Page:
3. Airbnb/VRBO: While these aren’t always a great option for nomads, vacation rental sites are still a solid option for a test drive. Find a place for a couple of weeks or a month while you pursue Airbnb and VRBO. On the flip side, sometimes you can find a good deal if you commit to longer periods. Consider asking the host if they’re open to longer-term stays.
4. Agents: For a digital nomad living in Puerto Vallarta, using an agent is also a viable option. There are a lot of hardworking people in the real estate business here and the referral fee usually falls on the owner, not the renter. Plus, they speak the local language.
For more, check out our detailed guide on how to find quality long-term rentals in PV.
Cost of Living in Puerto Vallarta
By this point, I’m sure you’re wondering how much it costs to live in paradise. Well, there’s good and bad news. Puerto Vallarta is still affordable, but it’s gotten more expensive in recent years (hasn’t everywhere, though?).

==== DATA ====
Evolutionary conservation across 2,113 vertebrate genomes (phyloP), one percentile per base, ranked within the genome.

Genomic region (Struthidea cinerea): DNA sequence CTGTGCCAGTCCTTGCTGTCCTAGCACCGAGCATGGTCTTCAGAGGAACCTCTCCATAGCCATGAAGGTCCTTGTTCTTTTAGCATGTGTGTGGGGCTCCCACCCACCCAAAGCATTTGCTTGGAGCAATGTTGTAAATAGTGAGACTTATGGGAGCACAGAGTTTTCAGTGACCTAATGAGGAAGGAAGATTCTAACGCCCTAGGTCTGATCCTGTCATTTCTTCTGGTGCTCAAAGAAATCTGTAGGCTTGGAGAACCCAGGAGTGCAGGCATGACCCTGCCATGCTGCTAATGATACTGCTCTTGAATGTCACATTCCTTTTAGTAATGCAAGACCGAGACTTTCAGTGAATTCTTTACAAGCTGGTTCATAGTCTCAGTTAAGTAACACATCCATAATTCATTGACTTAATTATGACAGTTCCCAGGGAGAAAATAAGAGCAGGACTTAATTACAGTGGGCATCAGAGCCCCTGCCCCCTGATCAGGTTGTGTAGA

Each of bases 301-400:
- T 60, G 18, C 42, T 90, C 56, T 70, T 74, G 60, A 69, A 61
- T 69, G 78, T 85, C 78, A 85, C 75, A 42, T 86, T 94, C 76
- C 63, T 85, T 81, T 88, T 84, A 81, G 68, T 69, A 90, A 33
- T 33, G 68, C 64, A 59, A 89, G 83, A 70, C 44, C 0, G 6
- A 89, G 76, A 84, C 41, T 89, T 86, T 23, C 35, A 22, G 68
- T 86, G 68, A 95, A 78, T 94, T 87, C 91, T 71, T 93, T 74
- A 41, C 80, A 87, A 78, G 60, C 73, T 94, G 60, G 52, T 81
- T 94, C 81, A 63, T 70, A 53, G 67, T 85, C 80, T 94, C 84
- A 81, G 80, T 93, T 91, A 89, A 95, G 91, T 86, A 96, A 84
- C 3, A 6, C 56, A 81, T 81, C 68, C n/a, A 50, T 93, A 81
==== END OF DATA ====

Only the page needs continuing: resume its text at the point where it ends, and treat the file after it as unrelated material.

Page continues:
The recent rise of the peso against the dollar is great for locals, but not so good for digital nomads. It hovered around $20 MXN to $1 USD for a while, but now it’s around $17. You need to be a bit more strategic these days, but it’s still possible to live on a budget.
Here’s where you can really wreck your budget. Accommodation in Puerto Vallarta has grown more expensive, and the influx of digital nomads certainly doesn’t help.
You really need to put in some work and sign at least a 6-month deal if you want to find something decent for 15,000 pesos ($850) a month or less. If you want a nice place with a pool and an ocean view, you’ll do well to find it for less than 25,000 pesos ($1,400).
Rentals are typically furnished here and most utilities are included in the rent. You’ll likely be on the hook for electricity if your place has A/C, which can rack up a huge bill in the hot summer months.
Restaurants and Groceries
If you shop in local markets and stick to local food, PV is still affordable. I can come home with a nice haul from the corner tienda for under 200 pesos ($11). This typically includes a bunch of fruit and veggies, eggs, tortillas, yogurt, beans, and rice.